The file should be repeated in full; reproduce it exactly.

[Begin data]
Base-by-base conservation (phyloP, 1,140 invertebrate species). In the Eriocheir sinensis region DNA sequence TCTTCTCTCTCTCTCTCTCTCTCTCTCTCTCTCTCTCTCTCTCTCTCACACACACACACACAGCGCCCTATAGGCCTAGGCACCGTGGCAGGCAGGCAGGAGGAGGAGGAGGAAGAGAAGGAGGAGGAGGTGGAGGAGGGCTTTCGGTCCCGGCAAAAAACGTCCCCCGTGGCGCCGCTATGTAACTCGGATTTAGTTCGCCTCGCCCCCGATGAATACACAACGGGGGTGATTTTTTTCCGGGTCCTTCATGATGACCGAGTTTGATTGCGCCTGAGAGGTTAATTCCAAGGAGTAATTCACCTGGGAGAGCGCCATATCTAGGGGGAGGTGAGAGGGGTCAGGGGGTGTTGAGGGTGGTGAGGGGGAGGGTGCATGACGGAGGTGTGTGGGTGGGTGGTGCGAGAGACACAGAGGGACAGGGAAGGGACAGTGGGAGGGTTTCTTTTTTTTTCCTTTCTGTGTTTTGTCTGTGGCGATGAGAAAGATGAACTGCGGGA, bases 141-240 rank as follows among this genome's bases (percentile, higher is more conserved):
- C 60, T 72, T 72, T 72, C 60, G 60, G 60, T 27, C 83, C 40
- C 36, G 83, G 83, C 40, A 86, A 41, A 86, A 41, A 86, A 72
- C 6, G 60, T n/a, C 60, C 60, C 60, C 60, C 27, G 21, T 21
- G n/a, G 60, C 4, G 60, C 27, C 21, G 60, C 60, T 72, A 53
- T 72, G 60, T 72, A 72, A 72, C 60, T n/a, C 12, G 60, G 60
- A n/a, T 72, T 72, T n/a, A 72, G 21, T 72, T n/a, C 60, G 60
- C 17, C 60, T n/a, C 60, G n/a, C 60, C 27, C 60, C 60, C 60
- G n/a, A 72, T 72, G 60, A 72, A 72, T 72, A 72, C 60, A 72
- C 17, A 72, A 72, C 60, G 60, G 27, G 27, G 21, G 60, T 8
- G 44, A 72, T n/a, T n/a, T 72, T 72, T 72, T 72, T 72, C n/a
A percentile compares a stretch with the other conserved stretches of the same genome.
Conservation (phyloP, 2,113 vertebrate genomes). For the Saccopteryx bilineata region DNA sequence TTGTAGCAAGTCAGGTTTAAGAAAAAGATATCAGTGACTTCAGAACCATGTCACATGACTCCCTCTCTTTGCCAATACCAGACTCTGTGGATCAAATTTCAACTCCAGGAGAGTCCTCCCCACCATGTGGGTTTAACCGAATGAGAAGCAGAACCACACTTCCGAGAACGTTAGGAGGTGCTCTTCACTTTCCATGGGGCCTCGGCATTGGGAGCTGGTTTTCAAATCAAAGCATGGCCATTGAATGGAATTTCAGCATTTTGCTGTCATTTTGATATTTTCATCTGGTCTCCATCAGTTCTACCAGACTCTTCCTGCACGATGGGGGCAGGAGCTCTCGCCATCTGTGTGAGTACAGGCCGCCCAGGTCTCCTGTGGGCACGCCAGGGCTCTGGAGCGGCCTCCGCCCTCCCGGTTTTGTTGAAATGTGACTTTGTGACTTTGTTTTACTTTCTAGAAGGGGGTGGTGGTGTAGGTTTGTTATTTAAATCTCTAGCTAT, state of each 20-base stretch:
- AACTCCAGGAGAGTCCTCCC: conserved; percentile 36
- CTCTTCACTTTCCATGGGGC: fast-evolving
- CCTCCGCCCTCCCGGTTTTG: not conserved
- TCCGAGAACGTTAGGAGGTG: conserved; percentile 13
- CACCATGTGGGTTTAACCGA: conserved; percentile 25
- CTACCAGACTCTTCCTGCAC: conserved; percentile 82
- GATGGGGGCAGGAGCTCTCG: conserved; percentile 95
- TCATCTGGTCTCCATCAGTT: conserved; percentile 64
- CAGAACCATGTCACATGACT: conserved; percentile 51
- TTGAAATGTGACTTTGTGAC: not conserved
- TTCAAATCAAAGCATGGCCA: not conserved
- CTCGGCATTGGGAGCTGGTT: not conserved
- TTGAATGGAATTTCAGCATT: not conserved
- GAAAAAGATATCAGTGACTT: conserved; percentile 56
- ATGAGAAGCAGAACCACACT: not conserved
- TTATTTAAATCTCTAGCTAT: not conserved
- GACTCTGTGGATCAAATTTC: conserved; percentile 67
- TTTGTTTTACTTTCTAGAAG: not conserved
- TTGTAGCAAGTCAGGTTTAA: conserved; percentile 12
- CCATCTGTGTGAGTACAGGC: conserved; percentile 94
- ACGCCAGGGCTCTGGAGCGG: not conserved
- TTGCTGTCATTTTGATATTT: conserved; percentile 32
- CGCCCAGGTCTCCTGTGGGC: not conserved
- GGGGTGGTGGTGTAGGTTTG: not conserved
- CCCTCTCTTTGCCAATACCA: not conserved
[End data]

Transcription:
Base-by-base conservation (phyloP, 1,140 invertebrate species). In the Eriocheir sinensis region DNA sequence TCTTCTCTCTCTCTCTCTCTCTCTCTCTCTCTCTCTCTCTCTCTCTCACACACACACACACAGCGCCCTATAGGCCTAGGCACCGTGGCAGGCAGGCAGGAGGAGGAGGAGGAAGAGAAGGAGGAGGAGGTGGAGGAGGGCTTTCGGTCCCGGCAAAAAACGTCCCCCGTGGCGCCGCTATGTAACTCGGATTTAGTTCGCCTCGCCCCCGATGAATACACAACGGGGGTGATTTTTTTCCGGGTCCTTCATGATGACCGAGTTTGATTGCGCCTGAGAGGTTAATTCCAAGGAGTAATTCACCTGGGAGAGCGCCATATCTAGGGGGAGGTGAGAGGGGTCAGGGGGTGTTGAGGGTGGTGAGGGGGAGGGTGCATGACGGAGGTGTGTGGGTGGGTGGTGCGAGAGACACAGAGGGACAGGGAAGGGACAGTGGGAGGGTTTCTTTTTTTTTCCTTTCTGTGTTTTGTCTGTGGCGATGAGAAAGATGAACTGCGGGA, bases 141-240 rank as follows among this genome's bases (percentile, higher is more conserved):
- C 60, T 72, T 72, T 72, C 60, G 60, G 60, T 27, C 83, C 40
- C 36, G 83, G 83, C 40, A 86, A 41, A 86, A 41, A 86, A 72
- C 6, G 60, T n/a, C 60, C 60, C 60, C 60, C 27, G 21, T 21
- G n/a, G 60, C 4, G 60, C 27, C 21, G 60, C 60, T 72, A 53
- T 72, G 60, T 72, A 72, A 72, C 60, T n/a, C 12, G 60, G 60
- A n/a, T 72, T 72, T n/a, A 72, G 21, T 72, T n/a, C 60, G 60
- C 17, C 60, T n/a, C 60, G n/a, C 60, C 27, C 60, C 60, C 60
- G n/a, A 72, T 72, G 60, A 72, A 72, T 72, A 72, C 60, A 72
- C 17, A 72, A 72, C 60, G 60, G 27, G 27, G 21, G 60, T 8
- G 44, A 72, T n/a, T n/a, T 72, T 72, T 72, T 72, T 72, C n/a
A percentile compares a stretch with the other conserved stretches of the same genome.
Conservation (phyloP, 2,113 vertebrate genomes). For the Saccopteryx bilineata region DNA sequence TTGTAGCAAGTCAGGTTTAAGAAAAAGATATCAGTGACTTCAGAACCATGTCACATGACTCCCTCTCTTTGCCAATACCAGACTCTGTGGATCAAATTTCAACTCCAGGAGAGTCCTCCCCACCATGTGGGTTTAACCGAATGAGAAGCAGAACCACACTTCCGAGAACGTTAGGAGGTGCTCTTCACTTTCCATGGGGCCTCGGCATTGGGAGCTGGTTTTCAAATCAAAGCATGGCCATTGAATGGAATTTCAGCATTTTGCTGTCATTTTGATATTTTCATCTGGTCTCCATCAGTTCTACCAGACTCTTCCTGCACGATGGGGGCAGGAGCTCTCGCCATCTGTGTGAGTACAGGCCGCCCAGGTCTCCTGTGGGCACGCCAGGGCTCTGGAGCGGCCTCCGCCCTCCCGGTTTTGTTGAAATGTGACTTTGTGACTTTGTTTTACTTTCTAGAAGGGGGTGGTGGTGTAGGTTTGTTATTTAAATCTCTAGCTAT, state of each 20-base stretch:
- AACTCCAGGAGAGTCCTCCC: conserved; percentile 36
- CTCTTCACTTTCCATGGGGC: fast-evolving
- CCTCCGCCCTCCCGGTTTTG: not conserved
- TCCGAGAACGTTAGGAGGTG: conserved; percentile 13
- CACCATGTGGGTTTAACCGA: conserved; percentile 25
- CTACCAGACTCTTCCTGCAC: conserved; percentile 82
- GATGGGGGCAGGAGCTCTCG: conserved; percentile 95
- TCATCTGGTCTCCATCAGTT: conserved; percentile 64
- CAGAACCATGTCACATGACT: conserved; percentile 51
- TTGAAATGTGACTTTGTGAC: not conserved
- TTCAAATCAAAGCATGGCCA: not conserved
- CTCGGCATTGGGAGCTGGTT: not conserved
- TTGAATGGAATTTCAGCATT: not conserved
- GAAAAAGATATCAGTGACTT: conserved; percentile 56
- ATGAGAAGCAGAACCACACT: not conserved
- TTATTTAAATCTCTAGCTAT: not conserved
- GACTCTGTGGATCAAATTTC: conserved; percentile 67
- TTTGTTTTACTTTCTAGAAG: not conserved
- TTGTAGCAAGTCAGGTTTAA: conserved; percentile 12
- CCATCTGTGTGAGTACAGGC: conserved; percentile 94
- ACGCCAGGGCTCTGGAGCGG: not conserved
- TTGCTGTCATTTTGATATTT: conserved; percentile 32
- CGCCCAGGTCTCCTGTGGGC: not conserved
- GGGGTGGTGGTGTAGGTTTG: not conserved
- CCCTCTCTTTGCCAATACCA: not conserved